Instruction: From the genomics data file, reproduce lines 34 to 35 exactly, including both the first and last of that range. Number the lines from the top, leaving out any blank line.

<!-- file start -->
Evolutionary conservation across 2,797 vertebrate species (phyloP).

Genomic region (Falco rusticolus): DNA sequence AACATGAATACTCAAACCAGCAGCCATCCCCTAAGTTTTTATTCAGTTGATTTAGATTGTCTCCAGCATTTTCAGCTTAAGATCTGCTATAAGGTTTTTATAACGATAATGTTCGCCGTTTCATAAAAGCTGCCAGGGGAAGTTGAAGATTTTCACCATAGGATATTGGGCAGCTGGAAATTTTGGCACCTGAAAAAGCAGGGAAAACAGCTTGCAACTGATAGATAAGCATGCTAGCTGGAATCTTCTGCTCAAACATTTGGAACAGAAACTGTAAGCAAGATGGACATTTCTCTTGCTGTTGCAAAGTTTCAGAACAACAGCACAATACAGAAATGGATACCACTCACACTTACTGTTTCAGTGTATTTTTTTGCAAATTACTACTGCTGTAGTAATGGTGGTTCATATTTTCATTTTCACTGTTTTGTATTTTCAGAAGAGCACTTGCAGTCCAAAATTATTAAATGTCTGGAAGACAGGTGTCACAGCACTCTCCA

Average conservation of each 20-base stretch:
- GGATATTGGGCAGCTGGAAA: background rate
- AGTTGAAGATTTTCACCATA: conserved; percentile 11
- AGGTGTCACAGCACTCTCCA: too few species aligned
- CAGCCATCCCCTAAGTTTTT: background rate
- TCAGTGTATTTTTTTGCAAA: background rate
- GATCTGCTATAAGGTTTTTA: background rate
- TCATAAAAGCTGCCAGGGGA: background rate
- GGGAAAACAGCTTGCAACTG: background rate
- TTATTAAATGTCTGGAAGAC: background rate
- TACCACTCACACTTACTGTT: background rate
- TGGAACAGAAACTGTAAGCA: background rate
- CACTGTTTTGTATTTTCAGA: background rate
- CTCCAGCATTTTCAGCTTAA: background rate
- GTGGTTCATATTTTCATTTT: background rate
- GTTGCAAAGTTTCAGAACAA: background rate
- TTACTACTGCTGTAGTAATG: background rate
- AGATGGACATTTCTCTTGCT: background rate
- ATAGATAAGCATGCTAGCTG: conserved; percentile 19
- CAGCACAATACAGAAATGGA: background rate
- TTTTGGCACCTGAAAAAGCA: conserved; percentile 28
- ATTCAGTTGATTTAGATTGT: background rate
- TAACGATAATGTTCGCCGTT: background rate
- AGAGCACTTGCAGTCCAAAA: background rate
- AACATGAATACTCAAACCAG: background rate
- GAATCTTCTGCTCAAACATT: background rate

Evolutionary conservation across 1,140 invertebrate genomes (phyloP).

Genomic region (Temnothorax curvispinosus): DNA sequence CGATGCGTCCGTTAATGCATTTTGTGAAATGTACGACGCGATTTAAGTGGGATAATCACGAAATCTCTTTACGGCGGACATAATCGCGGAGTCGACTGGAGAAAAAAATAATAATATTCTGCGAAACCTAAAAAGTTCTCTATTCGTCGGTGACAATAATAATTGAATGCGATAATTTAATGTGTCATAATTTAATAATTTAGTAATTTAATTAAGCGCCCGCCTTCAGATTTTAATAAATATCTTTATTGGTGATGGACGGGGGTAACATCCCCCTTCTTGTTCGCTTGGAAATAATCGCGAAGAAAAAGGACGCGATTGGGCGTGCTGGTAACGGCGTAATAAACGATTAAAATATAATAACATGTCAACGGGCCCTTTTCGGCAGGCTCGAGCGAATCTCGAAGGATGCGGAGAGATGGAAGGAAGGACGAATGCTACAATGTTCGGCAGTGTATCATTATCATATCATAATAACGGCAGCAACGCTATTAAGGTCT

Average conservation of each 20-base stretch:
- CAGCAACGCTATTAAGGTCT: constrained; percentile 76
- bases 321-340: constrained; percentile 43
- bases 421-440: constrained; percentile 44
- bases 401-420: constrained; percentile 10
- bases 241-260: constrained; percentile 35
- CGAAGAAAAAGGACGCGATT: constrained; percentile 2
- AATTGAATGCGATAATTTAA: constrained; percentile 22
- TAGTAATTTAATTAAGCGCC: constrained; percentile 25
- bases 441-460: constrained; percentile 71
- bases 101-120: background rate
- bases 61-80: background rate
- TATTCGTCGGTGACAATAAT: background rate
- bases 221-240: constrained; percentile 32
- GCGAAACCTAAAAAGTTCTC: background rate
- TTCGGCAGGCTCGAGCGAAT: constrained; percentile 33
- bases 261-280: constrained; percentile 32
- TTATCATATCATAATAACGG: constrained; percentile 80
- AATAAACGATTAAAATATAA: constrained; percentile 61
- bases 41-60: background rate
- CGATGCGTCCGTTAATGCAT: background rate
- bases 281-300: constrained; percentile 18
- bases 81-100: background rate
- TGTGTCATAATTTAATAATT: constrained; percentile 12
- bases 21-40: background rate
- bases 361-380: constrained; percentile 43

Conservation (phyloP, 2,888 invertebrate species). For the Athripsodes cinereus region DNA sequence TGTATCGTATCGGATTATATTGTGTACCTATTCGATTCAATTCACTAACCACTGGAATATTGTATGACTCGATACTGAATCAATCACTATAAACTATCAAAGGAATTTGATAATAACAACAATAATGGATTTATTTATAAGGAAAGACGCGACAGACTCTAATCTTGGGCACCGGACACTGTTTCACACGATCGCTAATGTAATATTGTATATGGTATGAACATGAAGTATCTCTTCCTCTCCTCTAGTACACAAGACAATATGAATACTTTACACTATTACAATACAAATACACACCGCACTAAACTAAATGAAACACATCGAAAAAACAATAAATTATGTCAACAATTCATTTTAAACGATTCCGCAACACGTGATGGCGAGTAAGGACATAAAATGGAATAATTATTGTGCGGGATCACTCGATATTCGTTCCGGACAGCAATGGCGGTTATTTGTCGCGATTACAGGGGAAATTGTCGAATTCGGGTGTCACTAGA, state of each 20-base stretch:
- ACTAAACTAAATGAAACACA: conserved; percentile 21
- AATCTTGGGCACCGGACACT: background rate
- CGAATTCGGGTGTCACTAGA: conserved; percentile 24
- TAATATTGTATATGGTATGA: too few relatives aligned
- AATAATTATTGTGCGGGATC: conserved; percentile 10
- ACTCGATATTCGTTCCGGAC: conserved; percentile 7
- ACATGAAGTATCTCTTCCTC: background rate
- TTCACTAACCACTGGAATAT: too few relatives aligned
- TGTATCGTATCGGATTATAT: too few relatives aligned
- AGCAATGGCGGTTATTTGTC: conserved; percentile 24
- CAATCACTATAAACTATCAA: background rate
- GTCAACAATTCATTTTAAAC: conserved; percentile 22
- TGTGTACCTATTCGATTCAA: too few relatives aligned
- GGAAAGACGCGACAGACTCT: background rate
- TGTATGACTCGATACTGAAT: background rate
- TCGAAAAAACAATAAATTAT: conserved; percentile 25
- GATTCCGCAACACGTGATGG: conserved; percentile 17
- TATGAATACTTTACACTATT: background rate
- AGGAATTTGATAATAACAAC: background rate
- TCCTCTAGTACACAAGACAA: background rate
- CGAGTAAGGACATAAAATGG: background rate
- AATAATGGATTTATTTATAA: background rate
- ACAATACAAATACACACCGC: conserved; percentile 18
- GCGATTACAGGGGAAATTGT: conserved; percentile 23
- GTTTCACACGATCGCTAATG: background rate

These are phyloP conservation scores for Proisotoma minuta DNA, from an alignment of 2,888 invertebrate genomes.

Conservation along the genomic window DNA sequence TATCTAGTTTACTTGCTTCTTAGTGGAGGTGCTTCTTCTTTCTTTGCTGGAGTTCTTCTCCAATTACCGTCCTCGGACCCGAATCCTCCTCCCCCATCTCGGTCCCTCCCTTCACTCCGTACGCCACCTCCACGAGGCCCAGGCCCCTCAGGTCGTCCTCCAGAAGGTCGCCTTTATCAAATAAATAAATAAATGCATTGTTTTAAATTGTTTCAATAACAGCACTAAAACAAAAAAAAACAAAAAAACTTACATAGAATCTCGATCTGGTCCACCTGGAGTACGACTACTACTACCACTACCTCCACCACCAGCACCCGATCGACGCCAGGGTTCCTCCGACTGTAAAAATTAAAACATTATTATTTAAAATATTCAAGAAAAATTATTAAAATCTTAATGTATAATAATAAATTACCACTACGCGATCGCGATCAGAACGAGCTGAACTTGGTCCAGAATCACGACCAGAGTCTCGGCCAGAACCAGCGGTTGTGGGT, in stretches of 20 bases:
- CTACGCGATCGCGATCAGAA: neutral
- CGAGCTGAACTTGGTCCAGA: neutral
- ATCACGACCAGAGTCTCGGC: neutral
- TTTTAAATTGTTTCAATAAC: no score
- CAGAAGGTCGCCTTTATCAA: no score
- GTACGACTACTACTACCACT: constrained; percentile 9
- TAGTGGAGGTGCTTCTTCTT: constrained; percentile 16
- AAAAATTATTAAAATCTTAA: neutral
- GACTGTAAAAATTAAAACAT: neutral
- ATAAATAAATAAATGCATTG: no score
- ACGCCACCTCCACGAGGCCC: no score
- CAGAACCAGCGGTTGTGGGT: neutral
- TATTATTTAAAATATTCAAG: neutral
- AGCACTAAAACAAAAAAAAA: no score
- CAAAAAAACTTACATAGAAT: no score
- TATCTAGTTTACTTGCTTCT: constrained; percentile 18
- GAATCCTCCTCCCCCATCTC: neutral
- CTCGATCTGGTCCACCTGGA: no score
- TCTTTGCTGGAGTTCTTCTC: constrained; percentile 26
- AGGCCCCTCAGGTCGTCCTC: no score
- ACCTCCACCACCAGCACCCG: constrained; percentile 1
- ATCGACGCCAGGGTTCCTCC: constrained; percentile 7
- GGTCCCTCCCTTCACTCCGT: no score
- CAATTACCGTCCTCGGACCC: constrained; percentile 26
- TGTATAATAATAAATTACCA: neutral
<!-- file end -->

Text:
- bases 421-440: constrained; percentile 44
- bases 401-420: constrained; percentile 10